In the fight with the country’s big miners over a new profit-based tax, which damaged Rudd, she backtracked, meaning that the companies will not pay as much as originally proposed. It’s been enough to get the mining industry’s anti-government advertising off air, but her capitulation was noted.

On asylum seekers — always an important election issue — her proposal for a regional processing centre in East Timor was immediately rejected by the Timorese Parliament. Her leadership started to look shaky.

Now the opinion polls suggest a photo finish.

Abbott’s journey from rightwing ideologue to the cusp of power has surprised everyone. Nine months ago he was an opposition backbencher with a history of gaffes. As a minister in John Howard’s conservative government, Abbott was chief head-kicker, prepared to test public reaction on controversial policies. He bore the flak with pride.

Many saw him as a man of the past, not the future. “Abbott is known to have a tentative interest in policy and not a firm grasp of economics,” Marr says. “It’s no surprise Gillard is a contender to be prime minister — what is a surprise is that Tony Abbott is in this position.”

Mackay agrees. “When Abbott was elected leader, the general mood was, ‘Good grief!’ Even Abbott himself seemed surprised.”

He became party leader nine months ago, defeating his predecessor by one vote. The conservative Liberal opposition was in the wilderness, racked by infighting after a long period in power.

“Abbott comes from an unusual place in the political spectrum,” Marr says. “He’s essentially an anti-scientific, old fashioned, conservative Catholic.”

A former Rhodes Scholar at Oxford University, where he represented the university at boxing, he was a trainee priest who once called Australia’s record on abortion “shameful”. He’s also a climate change sceptic who once famously described human-induced global warming as “crap”.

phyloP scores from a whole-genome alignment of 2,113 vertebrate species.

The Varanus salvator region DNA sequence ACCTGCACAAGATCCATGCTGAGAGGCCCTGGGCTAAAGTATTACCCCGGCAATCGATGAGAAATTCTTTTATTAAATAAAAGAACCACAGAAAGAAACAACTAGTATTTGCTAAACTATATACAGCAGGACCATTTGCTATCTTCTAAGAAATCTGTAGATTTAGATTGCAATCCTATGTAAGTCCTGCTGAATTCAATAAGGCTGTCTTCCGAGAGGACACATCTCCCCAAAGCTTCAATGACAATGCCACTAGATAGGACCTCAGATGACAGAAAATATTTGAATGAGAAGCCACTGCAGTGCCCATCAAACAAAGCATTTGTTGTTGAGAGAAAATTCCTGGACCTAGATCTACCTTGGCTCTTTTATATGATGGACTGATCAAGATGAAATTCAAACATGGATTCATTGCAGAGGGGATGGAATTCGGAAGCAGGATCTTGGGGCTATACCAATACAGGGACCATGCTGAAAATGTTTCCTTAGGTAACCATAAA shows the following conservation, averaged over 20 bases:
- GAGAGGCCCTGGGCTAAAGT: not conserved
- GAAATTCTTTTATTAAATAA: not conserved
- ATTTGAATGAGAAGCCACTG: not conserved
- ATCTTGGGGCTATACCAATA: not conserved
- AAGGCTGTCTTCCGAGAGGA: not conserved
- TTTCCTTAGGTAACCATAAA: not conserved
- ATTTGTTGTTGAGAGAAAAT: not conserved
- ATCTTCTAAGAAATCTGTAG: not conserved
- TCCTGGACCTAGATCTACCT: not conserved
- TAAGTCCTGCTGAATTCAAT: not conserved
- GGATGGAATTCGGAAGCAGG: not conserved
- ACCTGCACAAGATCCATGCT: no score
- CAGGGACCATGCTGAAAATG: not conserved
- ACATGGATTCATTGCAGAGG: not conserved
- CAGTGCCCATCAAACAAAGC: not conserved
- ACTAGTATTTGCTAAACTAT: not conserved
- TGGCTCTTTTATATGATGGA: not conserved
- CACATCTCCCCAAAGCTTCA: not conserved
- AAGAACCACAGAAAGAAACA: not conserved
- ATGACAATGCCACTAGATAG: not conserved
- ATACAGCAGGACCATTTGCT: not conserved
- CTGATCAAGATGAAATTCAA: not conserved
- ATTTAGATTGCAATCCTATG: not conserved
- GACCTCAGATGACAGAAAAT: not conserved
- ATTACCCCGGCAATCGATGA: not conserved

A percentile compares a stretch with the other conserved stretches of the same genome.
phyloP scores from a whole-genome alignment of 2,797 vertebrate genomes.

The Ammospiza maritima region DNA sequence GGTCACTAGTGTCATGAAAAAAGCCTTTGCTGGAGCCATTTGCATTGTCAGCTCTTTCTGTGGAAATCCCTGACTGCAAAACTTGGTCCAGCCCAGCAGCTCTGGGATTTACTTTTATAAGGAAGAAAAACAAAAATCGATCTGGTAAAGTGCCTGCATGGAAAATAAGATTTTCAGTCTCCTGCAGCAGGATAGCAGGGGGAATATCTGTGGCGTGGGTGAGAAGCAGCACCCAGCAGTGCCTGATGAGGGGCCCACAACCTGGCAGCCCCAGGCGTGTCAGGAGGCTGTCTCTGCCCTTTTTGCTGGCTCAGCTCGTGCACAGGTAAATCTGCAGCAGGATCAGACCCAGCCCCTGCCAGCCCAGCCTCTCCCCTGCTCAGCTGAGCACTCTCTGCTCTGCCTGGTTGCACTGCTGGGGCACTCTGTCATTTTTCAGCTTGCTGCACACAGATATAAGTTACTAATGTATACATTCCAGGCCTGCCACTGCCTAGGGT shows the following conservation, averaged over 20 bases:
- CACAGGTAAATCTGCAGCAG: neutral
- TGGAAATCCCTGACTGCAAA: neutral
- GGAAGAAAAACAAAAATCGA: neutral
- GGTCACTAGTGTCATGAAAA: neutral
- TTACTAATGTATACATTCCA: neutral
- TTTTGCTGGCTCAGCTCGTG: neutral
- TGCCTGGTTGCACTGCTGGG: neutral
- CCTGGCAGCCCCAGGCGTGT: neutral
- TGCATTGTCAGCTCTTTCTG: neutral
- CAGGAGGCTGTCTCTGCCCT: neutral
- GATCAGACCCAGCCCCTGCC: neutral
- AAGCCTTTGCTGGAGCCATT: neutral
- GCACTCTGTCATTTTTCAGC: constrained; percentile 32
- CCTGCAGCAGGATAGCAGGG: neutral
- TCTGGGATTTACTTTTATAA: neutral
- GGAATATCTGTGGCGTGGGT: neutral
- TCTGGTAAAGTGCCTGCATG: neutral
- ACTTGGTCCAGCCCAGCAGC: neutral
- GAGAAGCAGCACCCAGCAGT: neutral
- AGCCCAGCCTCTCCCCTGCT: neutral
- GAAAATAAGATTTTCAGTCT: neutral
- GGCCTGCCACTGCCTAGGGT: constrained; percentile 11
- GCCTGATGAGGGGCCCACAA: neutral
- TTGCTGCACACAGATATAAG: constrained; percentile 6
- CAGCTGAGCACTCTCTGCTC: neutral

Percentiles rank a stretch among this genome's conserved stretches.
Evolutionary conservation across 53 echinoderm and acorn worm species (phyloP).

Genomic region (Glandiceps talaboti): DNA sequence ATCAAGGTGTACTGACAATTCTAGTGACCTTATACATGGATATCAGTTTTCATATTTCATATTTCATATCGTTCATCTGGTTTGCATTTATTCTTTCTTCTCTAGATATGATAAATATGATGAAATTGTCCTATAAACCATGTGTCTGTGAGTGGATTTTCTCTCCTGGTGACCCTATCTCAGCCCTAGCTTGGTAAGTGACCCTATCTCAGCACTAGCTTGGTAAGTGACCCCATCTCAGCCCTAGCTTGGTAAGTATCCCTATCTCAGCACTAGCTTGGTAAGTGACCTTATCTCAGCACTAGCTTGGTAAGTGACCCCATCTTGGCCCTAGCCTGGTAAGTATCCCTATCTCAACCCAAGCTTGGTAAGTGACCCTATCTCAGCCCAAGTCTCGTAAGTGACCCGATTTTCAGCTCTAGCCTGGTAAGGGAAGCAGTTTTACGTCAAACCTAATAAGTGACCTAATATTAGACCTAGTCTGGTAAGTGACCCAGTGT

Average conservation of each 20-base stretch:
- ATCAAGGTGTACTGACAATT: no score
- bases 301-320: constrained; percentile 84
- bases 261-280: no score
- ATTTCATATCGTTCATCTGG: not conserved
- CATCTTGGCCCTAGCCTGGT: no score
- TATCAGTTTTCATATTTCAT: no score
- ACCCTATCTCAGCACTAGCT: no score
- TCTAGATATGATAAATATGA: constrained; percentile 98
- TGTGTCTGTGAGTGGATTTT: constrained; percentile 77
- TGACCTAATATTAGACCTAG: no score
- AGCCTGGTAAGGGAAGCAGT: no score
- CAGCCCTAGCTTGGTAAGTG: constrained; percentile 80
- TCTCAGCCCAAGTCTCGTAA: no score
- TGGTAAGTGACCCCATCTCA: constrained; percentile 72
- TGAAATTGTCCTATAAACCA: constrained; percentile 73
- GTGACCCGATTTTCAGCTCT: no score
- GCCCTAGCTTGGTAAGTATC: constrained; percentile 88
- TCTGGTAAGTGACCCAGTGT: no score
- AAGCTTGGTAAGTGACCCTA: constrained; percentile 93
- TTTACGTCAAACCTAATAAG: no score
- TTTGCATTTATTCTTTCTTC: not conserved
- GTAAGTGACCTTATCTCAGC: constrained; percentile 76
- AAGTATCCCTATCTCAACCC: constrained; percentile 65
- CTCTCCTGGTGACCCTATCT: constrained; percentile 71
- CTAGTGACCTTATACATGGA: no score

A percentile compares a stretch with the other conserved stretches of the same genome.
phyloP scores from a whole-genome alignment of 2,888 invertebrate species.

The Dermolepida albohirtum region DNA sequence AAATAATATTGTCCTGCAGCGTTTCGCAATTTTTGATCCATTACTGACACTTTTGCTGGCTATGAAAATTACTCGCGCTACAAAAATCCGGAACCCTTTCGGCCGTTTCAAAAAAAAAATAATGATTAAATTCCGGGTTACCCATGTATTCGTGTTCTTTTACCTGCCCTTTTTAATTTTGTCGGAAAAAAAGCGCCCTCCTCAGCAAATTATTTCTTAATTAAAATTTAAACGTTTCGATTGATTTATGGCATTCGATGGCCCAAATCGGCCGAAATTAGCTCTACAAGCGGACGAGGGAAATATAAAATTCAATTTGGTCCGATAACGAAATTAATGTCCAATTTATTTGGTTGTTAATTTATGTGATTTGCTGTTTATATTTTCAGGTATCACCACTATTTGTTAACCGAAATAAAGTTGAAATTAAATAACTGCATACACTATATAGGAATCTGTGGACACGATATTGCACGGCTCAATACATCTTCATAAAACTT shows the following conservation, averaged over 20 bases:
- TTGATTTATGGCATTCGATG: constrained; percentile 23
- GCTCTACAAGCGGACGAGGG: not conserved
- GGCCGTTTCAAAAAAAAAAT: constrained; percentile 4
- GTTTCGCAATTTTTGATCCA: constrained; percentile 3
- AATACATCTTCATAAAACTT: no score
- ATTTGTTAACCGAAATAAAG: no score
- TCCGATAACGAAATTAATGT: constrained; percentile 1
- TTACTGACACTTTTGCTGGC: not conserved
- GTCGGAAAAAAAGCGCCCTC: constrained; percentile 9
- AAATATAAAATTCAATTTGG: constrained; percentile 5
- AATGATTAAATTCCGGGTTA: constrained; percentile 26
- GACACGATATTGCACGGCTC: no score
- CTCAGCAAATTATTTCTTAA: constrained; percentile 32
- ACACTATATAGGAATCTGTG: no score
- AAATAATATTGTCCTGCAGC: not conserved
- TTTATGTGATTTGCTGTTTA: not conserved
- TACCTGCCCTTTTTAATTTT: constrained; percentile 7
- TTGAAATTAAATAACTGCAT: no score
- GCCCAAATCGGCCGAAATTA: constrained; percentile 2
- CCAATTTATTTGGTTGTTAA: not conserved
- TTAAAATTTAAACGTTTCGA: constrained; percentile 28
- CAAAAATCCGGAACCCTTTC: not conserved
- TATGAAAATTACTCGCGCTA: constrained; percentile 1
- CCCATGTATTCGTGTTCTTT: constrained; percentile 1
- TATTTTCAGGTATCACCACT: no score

But above all, his campaign has been about border security — stopping boats carrying asylum-seekers landing on Australian shores. Refugees represent less than 5% of immigrants to Australia, but fears about them resonate in many marginal electorates.

“The opposition has done more than anyone to drive this xenophobic panic about the boats into the gutter,” Marr says. “Many would say Labour has followed them, trying to look tough to win votes.”

The strategy is about more than refugees, Mackay says: “Saying something that sounds tough or reassuring on asylum-seekers is subliminally saying: we’re secure, we’ll protect you from rising crime and even anxiety about terrorism.”

The election campaign has been negative, with neither side willing to stick out its neck on any visionary policy. That’s not surprising: a uniform 2,3% swing across the country is all it will take to change the government.

Labour will be hoping history stands it in good stead. No first-term government has been thrown out in Australia in 80 years. —